There are a few issues that I had with the novel. Some of the character development seemed a little flat. I find it hard to believe that youths who spend their lives immersed completely in one culture are suddenly able to overcome all their life experiences thus far to fit the mold of a new culture. This is especially true in Tris' case. I know Roth tries to explain how Tris never really fit in with the Abnegation mindset, but even so I don't think the emotional toll she'd have by going through a complete culture shock was really there. Same with the other transfer teens.

In general I also feel like the supporting characters could have been more developed. Tris and Four are the only ones I could really connect with on an emotional level. In comparison, Tris' friends seemed rather flat and one-dimensional, as did the villains. And I really, really wish we either had more time to read about Tris with her family, or else Roth utilized flashbacks to better explain Tris' family dynamics. Near the ending of the novel, I feel as though I was not given enough to care about her family relationships in the way that Roth expected me to feel.

I also wish that there had been some back-story of the society. Readers know the location and the main factions created out of the ideals of the people, but we are given no explanation of what happened to cause the creation of the dystopian society. Roth alludes to wars, but there needed to be something more there for me to understand how the descendents of the survivors could completely polarize themselves based on what moral values they think will save their new society.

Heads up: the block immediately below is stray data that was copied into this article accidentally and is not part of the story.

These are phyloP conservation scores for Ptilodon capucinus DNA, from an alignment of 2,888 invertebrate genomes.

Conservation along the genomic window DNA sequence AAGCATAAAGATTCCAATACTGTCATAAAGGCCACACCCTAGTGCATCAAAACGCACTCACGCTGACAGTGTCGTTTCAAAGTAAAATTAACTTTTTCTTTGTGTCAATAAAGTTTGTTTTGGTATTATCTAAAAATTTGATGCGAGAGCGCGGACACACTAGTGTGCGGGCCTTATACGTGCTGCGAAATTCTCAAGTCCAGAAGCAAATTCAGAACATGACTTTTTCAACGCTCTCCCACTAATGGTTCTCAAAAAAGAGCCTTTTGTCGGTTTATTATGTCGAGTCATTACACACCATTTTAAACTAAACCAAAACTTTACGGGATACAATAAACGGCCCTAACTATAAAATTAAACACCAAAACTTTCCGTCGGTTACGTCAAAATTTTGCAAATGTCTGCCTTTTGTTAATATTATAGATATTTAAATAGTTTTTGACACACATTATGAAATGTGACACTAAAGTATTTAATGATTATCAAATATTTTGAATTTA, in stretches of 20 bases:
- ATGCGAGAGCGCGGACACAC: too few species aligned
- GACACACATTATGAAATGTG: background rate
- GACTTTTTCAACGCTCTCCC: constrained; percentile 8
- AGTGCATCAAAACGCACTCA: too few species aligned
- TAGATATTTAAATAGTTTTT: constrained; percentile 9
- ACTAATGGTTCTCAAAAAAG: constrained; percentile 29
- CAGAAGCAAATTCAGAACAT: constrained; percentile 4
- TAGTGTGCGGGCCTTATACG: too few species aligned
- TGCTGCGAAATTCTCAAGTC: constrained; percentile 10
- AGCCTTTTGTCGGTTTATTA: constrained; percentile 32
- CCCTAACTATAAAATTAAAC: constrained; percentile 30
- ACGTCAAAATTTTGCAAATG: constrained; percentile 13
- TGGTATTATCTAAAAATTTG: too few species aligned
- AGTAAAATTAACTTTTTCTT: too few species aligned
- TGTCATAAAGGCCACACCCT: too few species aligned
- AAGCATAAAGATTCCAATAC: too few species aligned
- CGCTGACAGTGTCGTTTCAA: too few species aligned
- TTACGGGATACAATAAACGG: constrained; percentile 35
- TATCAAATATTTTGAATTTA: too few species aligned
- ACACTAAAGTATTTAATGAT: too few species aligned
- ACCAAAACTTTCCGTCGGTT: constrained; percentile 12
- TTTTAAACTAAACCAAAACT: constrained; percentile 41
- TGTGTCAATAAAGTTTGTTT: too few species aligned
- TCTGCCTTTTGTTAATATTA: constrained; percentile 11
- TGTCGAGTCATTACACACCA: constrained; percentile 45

Despite my desire for a few things to be more fully examined within the novel, I really enjoyed reading this book and I can't wait to get my hands on its sequel. 

A note: I read this book back in April of this year, but I wanted to include a review of the first book in the series on my blog before I reviewed Insurgent.
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Amanda loves few things better than sitting down with a cup of tea and a book. She frequently stays up far too late, telling herself she just needs to finish one more page. When she's not wrapped up in the stories of others, Amanda works as a children's librarian in a public library.


  1. Fantastic review! I have yet to read this one myself, but am planning to as soon as we near the release of the final installment. I appreciate that you discuss its weaknesses along with its strengths, and I'm genuinely excited as I feel this is one of those dystopians that can break through the pile and still be enjoyable for me. This is easiest to do when it does hold a real story, like coming of age, but I do get perturbed when we don't have history on a society.

    1. Thank you, Heidi! It is definitely one of the better hyped-up YA dystopian books out there and I encourage you to read it. I actually finished Insurgent this weekend and there starts to be a little more history on the society, and there's the promise for a lot more in the final installment. :)

  2. Great review :) I cannot wait to read this! It's been sitting in my room patiently for awhile!
    New follower!

    Leah @ Uncorked Thoughts

    1. Thank you! I'd definitely recommend getting around reading this book sooner rather than later.

      Thanks for the follow and finding my blog - I'll definitely check out yours!